New York City is a home of transplants, of dreamers, of adventurers. It is known as a destination for many people, and Manhattan, especially, is a dream neighborhood for the most ambitious of people. This is a port city that is a beacon of life in America, and to live there is a symbol that a person has made it and is successful in America.
But what exactly does middle class look like in Manhattan?
The answer is, it doesn’t look anything like it does in any other city. People who make at least $60,000 a year and upwards of around $235,000 a year are considered middle class; in any other city in the country, these salaries would place that person in the upper-class bracket.
So how does one know whether or not they’re considered middle class in Manhattan?
How Middle Class is Measured in Manhattan
Salary determines whether or not a person lives in Manhattan, which houses over 1.6 million people, or in one of the other boroughs that make up New York City. Gothamist reported in 2013 that a person who makes $250,000 a year and lives in Manhattan is considered middle class; on the lower end, single people who live in the borough must make at least $70,000 in order to afford their life.
Housing Reigns Supreme
According to the City Comptroller’s office and chief economist Frank Braconi, real estate is really what makes living in Manhattan expensive. In fact, most middle-class Manhattanites live in the area because their apartments are rent-controlled.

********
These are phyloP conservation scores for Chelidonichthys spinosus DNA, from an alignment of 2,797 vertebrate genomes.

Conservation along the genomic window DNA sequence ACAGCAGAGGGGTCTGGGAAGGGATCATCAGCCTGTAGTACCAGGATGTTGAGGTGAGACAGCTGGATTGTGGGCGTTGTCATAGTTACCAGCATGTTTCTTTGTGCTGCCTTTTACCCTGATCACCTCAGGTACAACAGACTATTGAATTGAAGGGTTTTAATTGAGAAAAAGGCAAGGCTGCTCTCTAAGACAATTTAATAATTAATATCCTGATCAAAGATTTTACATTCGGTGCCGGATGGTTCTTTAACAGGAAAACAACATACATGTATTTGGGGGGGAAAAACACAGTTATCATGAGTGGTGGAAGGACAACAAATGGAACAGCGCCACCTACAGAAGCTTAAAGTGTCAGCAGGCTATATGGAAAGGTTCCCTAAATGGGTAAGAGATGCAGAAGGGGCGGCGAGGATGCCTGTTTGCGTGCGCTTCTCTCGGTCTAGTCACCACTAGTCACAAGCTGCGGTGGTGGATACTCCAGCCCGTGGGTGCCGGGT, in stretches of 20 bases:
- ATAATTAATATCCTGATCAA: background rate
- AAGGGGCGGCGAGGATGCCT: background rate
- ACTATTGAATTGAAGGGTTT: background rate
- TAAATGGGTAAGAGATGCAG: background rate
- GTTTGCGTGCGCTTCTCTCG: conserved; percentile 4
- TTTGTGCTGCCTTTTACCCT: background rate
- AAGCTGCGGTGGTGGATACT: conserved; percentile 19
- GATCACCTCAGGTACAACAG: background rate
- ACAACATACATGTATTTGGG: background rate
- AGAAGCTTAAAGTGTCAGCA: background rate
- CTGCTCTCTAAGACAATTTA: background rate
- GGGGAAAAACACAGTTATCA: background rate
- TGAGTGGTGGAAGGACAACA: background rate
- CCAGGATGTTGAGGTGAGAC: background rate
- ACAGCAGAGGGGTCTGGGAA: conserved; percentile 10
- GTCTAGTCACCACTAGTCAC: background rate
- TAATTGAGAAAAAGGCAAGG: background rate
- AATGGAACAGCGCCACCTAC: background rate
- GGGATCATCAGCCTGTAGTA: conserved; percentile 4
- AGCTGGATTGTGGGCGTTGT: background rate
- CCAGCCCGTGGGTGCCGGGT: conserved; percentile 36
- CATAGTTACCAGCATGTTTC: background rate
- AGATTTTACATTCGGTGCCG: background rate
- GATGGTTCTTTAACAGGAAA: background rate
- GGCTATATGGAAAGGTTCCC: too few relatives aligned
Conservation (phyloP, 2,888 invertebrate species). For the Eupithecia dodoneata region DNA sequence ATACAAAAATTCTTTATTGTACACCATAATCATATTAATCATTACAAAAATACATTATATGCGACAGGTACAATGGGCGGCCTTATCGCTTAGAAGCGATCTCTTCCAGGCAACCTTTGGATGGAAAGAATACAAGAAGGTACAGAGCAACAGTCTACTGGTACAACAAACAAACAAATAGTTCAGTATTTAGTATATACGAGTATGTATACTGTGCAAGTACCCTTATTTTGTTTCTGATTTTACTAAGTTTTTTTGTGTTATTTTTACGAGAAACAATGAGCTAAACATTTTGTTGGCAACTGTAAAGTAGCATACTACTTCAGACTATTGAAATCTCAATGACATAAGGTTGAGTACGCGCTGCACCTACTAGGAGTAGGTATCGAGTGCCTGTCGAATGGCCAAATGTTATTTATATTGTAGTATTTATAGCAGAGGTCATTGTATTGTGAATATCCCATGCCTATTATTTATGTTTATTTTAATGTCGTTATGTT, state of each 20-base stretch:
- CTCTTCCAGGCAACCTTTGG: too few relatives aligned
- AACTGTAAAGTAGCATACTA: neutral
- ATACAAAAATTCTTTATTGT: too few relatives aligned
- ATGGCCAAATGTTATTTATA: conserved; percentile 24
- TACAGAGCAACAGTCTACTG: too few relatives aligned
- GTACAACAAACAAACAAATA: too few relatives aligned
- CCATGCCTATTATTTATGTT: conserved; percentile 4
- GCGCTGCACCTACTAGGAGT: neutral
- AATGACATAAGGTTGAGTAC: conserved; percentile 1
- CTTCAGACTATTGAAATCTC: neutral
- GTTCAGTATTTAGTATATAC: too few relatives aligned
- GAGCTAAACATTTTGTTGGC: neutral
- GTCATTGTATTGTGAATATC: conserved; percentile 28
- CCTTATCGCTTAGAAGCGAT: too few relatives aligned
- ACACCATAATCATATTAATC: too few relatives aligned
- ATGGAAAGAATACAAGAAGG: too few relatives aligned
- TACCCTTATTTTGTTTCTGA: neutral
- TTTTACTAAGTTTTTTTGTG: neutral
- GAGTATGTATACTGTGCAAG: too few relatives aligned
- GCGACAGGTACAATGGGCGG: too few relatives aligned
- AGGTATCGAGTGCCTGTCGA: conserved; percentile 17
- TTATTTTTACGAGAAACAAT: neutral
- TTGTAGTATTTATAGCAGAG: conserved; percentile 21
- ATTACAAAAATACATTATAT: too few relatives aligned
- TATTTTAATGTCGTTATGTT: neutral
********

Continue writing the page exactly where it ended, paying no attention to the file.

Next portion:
A New York Times article estimates that are around 280,000 units, which is about half of the apartments available, are rent-controlled. This means that older residents, such as school teachers, firefighters, and police officers, who bought or rented their apartments in the 1980s and 1990s, cannot be legally made to pay more rent. Those tenants generally make around $70,000 a year as individuals, which is still considerably more than the rest of the country for comparable apartments in other cities across the nation.
This is compared to current rent estimates in apartments that aren’t rent-controlled; rent in those apartments averages around $3,800 a month, not including utilities. Tenants in these apartments generally have roommates to cut down on costs and have high-paying jobs, such as lawyers, entrepreneurs, and businesspeople.
While there are various ways to cut down on costs in Manhattan, the middle class is now stuck paying at least more than double in almost everything than everyone else in the country. And now Manhattan is no longer the destination, but rather a stop, on a person’s journey to find an affordable place to live.
David Milberg is a financial analyst in New York.